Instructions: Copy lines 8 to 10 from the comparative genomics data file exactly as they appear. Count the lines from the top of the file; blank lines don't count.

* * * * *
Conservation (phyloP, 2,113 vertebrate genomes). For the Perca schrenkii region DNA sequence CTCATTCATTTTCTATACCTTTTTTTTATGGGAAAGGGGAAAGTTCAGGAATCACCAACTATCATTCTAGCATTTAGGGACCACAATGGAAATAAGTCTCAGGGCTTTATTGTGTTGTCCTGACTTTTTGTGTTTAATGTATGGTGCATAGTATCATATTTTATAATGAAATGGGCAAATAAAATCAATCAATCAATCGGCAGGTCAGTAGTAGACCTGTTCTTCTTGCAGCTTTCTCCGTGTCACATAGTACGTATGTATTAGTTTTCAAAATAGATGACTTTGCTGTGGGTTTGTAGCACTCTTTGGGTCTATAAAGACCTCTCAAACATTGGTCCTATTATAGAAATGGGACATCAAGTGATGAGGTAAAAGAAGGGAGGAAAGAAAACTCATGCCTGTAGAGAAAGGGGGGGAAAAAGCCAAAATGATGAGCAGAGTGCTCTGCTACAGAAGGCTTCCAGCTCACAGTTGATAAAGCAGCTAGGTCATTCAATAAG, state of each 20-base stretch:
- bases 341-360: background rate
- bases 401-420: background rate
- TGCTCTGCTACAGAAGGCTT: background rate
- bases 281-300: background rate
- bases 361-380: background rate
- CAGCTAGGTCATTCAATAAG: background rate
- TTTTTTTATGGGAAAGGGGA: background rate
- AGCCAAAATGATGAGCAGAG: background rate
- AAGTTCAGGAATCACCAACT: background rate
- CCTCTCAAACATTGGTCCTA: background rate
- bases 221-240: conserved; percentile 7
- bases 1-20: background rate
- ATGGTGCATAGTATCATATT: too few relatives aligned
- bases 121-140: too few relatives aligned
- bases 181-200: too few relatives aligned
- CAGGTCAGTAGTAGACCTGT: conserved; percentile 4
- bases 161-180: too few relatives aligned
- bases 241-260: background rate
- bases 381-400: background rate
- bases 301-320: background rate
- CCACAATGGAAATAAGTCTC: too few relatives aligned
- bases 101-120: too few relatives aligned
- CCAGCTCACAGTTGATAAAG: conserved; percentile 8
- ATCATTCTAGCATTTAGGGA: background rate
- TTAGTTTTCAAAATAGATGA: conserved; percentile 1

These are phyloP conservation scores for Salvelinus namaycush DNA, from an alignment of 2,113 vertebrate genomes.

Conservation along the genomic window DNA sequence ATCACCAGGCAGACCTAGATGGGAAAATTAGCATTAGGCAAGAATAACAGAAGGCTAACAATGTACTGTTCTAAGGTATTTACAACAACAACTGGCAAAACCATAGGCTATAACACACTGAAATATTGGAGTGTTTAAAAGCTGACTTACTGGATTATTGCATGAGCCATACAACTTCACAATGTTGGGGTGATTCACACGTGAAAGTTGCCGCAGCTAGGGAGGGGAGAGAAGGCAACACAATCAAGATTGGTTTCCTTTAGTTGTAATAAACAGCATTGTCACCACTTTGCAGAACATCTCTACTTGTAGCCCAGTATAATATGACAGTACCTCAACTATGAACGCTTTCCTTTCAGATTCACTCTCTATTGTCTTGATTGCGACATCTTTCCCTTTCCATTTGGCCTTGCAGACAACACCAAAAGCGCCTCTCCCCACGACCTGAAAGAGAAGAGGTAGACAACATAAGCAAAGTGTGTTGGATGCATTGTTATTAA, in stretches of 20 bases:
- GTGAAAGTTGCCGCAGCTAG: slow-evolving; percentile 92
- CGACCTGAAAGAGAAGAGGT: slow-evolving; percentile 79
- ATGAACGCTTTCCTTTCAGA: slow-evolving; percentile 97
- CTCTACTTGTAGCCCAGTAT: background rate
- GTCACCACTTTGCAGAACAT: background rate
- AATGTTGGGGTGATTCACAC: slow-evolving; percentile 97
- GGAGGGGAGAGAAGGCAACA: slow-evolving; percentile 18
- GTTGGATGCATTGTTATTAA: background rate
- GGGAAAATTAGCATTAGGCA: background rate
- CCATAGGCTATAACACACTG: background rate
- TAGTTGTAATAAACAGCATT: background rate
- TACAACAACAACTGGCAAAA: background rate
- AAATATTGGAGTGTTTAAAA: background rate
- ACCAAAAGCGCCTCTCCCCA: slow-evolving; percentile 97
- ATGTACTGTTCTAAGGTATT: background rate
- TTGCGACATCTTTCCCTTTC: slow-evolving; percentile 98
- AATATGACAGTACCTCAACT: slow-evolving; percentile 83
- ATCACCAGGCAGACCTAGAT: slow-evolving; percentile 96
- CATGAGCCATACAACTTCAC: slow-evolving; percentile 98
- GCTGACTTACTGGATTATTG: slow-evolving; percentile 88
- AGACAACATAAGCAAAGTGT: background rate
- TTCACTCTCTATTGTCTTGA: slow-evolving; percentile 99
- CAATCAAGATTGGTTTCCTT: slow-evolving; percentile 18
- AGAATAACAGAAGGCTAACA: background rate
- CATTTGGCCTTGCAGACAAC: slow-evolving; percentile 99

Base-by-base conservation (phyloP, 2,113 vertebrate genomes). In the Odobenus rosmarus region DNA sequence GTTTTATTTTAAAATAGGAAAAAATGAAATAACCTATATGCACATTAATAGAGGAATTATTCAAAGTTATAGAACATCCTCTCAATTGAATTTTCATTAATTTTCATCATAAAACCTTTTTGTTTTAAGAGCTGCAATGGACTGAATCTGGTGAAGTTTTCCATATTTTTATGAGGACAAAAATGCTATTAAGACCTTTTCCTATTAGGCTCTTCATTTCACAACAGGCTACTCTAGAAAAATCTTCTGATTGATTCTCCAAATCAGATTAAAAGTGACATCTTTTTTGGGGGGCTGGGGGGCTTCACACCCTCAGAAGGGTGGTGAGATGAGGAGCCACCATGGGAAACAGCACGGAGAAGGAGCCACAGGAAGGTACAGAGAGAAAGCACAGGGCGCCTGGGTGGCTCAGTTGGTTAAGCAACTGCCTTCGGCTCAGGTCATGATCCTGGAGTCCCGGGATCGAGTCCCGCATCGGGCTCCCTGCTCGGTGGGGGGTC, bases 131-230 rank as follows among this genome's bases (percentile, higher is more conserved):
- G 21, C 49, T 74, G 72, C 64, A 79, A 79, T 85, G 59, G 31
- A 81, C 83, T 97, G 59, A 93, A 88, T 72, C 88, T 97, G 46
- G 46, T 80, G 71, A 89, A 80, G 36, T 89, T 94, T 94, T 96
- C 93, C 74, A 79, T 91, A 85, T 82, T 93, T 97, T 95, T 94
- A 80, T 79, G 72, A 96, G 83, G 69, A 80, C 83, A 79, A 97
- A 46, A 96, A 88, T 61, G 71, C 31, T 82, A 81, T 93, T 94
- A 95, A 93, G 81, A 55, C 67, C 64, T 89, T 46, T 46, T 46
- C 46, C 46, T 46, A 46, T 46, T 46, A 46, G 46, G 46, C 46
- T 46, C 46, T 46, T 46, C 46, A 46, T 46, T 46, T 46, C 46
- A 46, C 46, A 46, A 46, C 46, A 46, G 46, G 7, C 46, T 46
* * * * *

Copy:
- TTTTTTTATGGGAAAGGGGA: background rate
- AGCCAAAATGATGAGCAGAG: background rate
- AAGTTCAGGAATCACCAACT: background rate